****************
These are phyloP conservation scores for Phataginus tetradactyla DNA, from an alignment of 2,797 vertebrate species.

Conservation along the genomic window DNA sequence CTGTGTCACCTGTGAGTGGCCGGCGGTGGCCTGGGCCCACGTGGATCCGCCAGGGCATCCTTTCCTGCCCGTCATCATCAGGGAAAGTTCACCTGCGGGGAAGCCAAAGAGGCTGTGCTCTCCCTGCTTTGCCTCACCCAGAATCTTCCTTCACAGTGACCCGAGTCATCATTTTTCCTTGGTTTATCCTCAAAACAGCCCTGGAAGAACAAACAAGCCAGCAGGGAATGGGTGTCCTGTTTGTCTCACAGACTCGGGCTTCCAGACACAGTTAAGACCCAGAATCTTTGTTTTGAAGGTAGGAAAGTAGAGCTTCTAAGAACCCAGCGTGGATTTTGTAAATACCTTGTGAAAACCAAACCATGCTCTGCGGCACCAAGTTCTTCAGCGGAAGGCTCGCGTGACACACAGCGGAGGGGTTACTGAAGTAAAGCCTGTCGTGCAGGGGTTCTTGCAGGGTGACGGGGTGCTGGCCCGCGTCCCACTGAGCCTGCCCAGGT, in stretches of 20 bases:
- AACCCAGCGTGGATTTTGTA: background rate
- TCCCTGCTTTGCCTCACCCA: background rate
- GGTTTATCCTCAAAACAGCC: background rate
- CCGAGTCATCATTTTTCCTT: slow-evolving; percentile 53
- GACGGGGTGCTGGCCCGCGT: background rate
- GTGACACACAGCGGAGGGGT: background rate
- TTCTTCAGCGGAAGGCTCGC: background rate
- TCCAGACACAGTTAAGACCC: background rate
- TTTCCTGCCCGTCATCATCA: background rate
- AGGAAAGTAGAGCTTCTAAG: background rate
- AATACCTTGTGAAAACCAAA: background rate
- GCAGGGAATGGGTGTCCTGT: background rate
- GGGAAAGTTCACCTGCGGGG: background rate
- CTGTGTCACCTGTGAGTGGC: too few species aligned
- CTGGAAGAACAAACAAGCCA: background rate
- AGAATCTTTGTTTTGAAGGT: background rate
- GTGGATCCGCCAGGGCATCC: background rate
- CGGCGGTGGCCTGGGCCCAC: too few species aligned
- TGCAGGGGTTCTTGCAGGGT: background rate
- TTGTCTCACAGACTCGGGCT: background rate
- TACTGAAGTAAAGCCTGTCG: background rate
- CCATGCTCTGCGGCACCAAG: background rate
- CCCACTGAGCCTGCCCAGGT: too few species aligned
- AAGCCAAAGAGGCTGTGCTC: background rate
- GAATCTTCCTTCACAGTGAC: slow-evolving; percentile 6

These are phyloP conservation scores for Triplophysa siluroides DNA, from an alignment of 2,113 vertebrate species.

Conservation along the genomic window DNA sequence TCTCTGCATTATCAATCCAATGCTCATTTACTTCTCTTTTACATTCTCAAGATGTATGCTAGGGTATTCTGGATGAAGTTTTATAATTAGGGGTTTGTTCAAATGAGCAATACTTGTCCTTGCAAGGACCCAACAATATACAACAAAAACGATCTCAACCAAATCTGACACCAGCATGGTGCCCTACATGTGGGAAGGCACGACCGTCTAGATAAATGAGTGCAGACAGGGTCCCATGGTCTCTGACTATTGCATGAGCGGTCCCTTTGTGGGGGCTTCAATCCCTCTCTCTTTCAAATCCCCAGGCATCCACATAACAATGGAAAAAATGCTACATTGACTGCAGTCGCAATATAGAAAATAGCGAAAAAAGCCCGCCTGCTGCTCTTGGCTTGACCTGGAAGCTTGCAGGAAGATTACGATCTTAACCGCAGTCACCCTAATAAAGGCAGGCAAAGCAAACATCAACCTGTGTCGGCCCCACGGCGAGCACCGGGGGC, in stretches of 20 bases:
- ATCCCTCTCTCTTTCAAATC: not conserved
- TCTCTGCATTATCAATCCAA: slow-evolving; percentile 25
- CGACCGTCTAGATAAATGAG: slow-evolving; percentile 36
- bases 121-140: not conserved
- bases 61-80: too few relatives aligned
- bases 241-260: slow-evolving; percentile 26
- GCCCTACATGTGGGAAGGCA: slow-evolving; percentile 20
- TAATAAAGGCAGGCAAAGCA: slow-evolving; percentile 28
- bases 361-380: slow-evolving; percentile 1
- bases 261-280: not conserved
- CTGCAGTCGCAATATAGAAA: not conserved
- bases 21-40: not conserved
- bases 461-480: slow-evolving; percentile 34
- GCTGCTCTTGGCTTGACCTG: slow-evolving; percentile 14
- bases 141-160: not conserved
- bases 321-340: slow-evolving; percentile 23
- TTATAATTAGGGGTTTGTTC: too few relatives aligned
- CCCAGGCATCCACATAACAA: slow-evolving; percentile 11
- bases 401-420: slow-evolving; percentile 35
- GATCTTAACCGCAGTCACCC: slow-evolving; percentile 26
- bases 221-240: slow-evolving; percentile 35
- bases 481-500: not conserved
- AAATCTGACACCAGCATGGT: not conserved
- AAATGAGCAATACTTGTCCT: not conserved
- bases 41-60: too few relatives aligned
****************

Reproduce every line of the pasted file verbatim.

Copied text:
These are phyloP conservation scores for Phataginus tetradactyla DNA, from an alignment of 2,797 vertebrate species.

Conservation along the genomic window DNA sequence CTGTGTCACCTGTGAGTGGCCGGCGGTGGCCTGGGCCCACGTGGATCCGCCAGGGCATCCTTTCCTGCCCGTCATCATCAGGGAAAGTTCACCTGCGGGGAAGCCAAAGAGGCTGTGCTCTCCCTGCTTTGCCTCACCCAGAATCTTCCTTCACAGTGACCCGAGTCATCATTTTTCCTTGGTTTATCCTCAAAACAGCCCTGGAAGAACAAACAAGCCAGCAGGGAATGGGTGTCCTGTTTGTCTCACAGACTCGGGCTTCCAGACACAGTTAAGACCCAGAATCTTTGTTTTGAAGGTAGGAAAGTAGAGCTTCTAAGAACCCAGCGTGGATTTTGTAAATACCTTGTGAAAACCAAACCATGCTCTGCGGCACCAAGTTCTTCAGCGGAAGGCTCGCGTGACACACAGCGGAGGGGTTACTGAAGTAAAGCCTGTCGTGCAGGGGTTCTTGCAGGGTGACGGGGTGCTGGCCCGCGTCCCACTGAGCCTGCCCAGGT, in stretches of 20 bases:
- AACCCAGCGTGGATTTTGTA: background rate
- TCCCTGCTTTGCCTCACCCA: background rate
- GGTTTATCCTCAAAACAGCC: background rate
- CCGAGTCATCATTTTTCCTT: slow-evolving; percentile 53
- GACGGGGTGCTGGCCCGCGT: background rate
- GTGACACACAGCGGAGGGGT: background rate
- TTCTTCAGCGGAAGGCTCGC: background rate
- TCCAGACACAGTTAAGACCC: background rate
- TTTCCTGCCCGTCATCATCA: background rate
- AGGAAAGTAGAGCTTCTAAG: background rate
- AATACCTTGTGAAAACCAAA: background rate
- GCAGGGAATGGGTGTCCTGT: background rate
- GGGAAAGTTCACCTGCGGGG: background rate
- CTGTGTCACCTGTGAGTGGC: too few species aligned
- CTGGAAGAACAAACAAGCCA: background rate
- AGAATCTTTGTTTTGAAGGT: background rate
- GTGGATCCGCCAGGGCATCC: background rate
- CGGCGGTGGCCTGGGCCCAC: too few species aligned
- TGCAGGGGTTCTTGCAGGGT: background rate
- TTGTCTCACAGACTCGGGCT: background rate
- TACTGAAGTAAAGCCTGTCG: background rate
- CCATGCTCTGCGGCACCAAG: background rate
- CCCACTGAGCCTGCCCAGGT: too few species aligned
- AAGCCAAAGAGGCTGTGCTC: background rate
- GAATCTTCCTTCACAGTGAC: slow-evolving; percentile 6

These are phyloP conservation scores for Triplophysa siluroides DNA, from an alignment of 2,113 vertebrate species.

Conservation along the genomic window DNA sequence TCTCTGCATTATCAATCCAATGCTCATTTACTTCTCTTTTACATTCTCAAGATGTATGCTAGGGTATTCTGGATGAAGTTTTATAATTAGGGGTTTGTTCAAATGAGCAATACTTGTCCTTGCAAGGACCCAACAATATACAACAAAAACGATCTCAACCAAATCTGACACCAGCATGGTGCCCTACATGTGGGAAGGCACGACCGTCTAGATAAATGAGTGCAGACAGGGTCCCATGGTCTCTGACTATTGCATGAGCGGTCCCTTTGTGGGGGCTTCAATCCCTCTCTCTTTCAAATCCCCAGGCATCCACATAACAATGGAAAAAATGCTACATTGACTGCAGTCGCAATATAGAAAATAGCGAAAAAAGCCCGCCTGCTGCTCTTGGCTTGACCTGGAAGCTTGCAGGAAGATTACGATCTTAACCGCAGTCACCCTAATAAAGGCAGGCAAAGCAAACATCAACCTGTGTCGGCCCCACGGCGAGCACCGGGGGC, in stretches of 20 bases:
- ATCCCTCTCTCTTTCAAATC: not conserved
- TCTCTGCATTATCAATCCAA: slow-evolving; percentile 25
- CGACCGTCTAGATAAATGAG: slow-evolving; percentile 36
- bases 121-140: not conserved
- bases 61-80: too few relatives aligned
- bases 241-260: slow-evolving; percentile 26
- GCCCTACATGTGGGAAGGCA: slow-evolving; percentile 20
- TAATAAAGGCAGGCAAAGCA: slow-evolving; percentile 28
- bases 361-380: slow-evolving; percentile 1
- bases 261-280: not conserved
- CTGCAGTCGCAATATAGAAA: not conserved
- bases 21-40: not conserved
- bases 461-480: slow-evolving; percentile 34
- GCTGCTCTTGGCTTGACCTG: slow-evolving; percentile 14
- bases 141-160: not conserved
- bases 321-340: slow-evolving; percentile 23
- TTATAATTAGGGGTTTGTTC: too few relatives aligned
- CCCAGGCATCCACATAACAA: slow-evolving; percentile 11
- bases 401-420: slow-evolving; percentile 35
- GATCTTAACCGCAGTCACCC: slow-evolving; percentile 26
- bases 221-240: slow-evolving; percentile 35
- bases 481-500: not conserved
- AAATCTGACACCAGCATGGT: not conserved
- AAATGAGCAATACTTGTCCT: not conserved
- bases 41-60: too few relatives aligned